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Over the past few years, there have been increasing efforts to improve industrial sustainable operations. But the accelerating pace of climate change means sustainability projects can no longer afford to tinker only at the edges. We need scalable green solutions, and we need them fast.
“Three years ago, sustainable operations were nice to have,” says Daniel Coudriet, Manufacturing Intelligence Offering Lead at the global technology consulting firm Capgemini. “But with recent studies that the world is in danger of never meeting its climate change goals, today they’re a must.”
The Growing Business Case for Industrial Sustainability
In addition to addressing the climate change challenge, optimized use of resources like energy and raw materials leads to cost savings. “Achieving sustainability goals is also becoming increasingly important for talent attraction, for good citizenship, and to comply with regulations,” Coudriet says.
Sustainability also “opens new doors to a lot of new opportunities and helps companies expand their markets into new ones,” says Guillaume Pichard, Senior Architect at Capgemini.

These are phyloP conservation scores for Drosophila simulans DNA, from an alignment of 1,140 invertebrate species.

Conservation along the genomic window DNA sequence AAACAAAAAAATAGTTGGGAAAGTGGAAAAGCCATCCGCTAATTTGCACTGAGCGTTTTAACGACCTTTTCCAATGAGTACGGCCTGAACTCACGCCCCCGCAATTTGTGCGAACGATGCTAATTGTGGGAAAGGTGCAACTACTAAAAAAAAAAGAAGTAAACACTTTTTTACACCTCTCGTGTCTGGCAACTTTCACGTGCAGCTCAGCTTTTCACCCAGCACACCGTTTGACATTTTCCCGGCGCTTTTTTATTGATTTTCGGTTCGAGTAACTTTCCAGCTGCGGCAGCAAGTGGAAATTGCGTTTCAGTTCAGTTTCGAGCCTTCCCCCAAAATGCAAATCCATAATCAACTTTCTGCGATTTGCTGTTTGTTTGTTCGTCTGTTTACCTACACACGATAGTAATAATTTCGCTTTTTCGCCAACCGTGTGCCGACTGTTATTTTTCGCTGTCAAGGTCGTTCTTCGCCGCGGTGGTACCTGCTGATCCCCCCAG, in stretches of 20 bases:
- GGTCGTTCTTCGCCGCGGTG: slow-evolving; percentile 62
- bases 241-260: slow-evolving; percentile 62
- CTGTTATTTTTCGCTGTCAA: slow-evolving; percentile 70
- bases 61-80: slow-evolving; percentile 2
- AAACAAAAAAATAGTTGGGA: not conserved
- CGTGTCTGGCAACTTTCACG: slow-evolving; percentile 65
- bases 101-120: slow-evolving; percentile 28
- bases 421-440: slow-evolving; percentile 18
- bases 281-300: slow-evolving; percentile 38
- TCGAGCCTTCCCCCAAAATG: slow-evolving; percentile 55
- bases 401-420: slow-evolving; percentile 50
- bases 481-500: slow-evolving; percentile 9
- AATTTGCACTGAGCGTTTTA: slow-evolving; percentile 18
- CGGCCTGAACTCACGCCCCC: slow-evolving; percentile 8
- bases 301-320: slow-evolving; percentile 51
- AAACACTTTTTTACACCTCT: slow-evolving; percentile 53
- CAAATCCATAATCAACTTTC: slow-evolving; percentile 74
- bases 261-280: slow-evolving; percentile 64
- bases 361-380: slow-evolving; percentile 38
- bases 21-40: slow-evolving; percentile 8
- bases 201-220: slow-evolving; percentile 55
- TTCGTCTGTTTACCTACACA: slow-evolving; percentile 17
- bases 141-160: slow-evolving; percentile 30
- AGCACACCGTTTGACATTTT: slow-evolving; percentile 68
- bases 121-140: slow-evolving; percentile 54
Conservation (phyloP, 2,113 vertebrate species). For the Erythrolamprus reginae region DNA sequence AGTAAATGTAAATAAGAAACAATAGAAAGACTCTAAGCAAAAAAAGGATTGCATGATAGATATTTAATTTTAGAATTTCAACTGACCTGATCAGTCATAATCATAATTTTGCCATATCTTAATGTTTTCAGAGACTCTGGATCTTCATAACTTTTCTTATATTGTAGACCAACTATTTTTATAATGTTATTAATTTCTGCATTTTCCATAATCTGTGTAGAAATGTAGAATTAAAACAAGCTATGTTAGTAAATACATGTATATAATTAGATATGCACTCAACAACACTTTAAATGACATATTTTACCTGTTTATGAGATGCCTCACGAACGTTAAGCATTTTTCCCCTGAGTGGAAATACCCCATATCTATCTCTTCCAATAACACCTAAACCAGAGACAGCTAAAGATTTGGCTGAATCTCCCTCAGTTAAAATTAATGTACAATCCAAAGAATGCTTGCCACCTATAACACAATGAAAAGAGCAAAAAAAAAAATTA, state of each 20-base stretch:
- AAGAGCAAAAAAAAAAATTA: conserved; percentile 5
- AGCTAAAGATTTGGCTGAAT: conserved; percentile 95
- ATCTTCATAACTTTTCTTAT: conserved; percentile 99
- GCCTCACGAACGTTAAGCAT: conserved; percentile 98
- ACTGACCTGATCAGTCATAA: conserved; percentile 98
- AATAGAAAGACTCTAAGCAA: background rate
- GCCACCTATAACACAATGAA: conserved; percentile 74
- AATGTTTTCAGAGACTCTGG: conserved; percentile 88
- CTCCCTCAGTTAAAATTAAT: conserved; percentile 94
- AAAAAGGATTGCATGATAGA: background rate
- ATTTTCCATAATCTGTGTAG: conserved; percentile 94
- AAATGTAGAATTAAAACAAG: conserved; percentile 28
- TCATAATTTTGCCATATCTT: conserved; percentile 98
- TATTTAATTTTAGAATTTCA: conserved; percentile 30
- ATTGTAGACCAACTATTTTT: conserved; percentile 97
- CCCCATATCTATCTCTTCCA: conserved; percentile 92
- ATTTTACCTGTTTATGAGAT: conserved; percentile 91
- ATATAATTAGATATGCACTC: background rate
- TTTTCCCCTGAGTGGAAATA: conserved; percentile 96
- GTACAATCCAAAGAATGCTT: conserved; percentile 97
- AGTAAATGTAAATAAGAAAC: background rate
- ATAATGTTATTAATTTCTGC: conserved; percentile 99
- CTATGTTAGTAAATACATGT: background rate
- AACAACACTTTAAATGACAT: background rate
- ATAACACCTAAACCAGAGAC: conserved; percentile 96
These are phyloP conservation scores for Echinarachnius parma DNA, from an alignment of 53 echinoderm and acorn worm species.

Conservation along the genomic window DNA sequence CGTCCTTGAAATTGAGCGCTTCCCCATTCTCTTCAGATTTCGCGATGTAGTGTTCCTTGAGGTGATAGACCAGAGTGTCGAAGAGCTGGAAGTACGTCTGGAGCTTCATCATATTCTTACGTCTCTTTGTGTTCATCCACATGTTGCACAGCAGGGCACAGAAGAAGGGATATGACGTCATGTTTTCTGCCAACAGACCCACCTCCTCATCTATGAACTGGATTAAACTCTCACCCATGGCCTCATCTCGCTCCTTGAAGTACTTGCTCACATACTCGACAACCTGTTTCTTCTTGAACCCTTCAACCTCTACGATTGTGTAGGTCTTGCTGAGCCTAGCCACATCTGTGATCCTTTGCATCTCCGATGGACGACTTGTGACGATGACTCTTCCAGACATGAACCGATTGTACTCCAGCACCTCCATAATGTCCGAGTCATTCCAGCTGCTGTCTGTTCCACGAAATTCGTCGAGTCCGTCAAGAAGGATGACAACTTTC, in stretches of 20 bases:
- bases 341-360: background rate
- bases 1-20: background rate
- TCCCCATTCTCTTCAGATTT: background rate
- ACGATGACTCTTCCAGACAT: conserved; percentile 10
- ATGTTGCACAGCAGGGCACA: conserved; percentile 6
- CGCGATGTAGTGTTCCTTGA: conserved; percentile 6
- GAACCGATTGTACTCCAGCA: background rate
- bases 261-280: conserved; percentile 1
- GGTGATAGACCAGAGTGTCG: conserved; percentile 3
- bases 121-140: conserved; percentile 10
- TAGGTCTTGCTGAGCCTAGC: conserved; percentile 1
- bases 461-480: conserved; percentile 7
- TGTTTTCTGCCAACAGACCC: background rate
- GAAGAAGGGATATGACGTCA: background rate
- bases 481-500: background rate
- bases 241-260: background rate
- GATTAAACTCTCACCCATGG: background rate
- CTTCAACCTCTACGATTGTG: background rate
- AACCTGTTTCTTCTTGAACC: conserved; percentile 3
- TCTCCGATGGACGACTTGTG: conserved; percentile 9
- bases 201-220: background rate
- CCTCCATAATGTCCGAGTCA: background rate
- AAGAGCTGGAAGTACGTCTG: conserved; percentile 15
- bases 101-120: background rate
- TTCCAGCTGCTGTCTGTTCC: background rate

And as imperative as sustainable operations might be, execution challenges are aplenty—especially in manufacturing. Crucially, obtaining high-quality and real-time data can be problematic. But it is key in being able to leverage AI and machine learning algorithms at the edge and in the cloud, Coudriet says. The questions that enterprises need to ask, he explains, are: “Can I get some data? Can I rely on that data to make decisions? Can we reliably get this data? Do I have a reliable infrastructure, a data acquisition, and aggregation gateway that will work all the time to support my critical manufacturing processes?”
Macro-level insights are not enough. Companies need the end-to-end process to be digitalized to extract reliable data throughout the production process. When it comes to energy consumption data, for example, “you need to take a magnifying glass and put it on your electricity bill to pinpoint exactly where you can save costs,” Pichard says.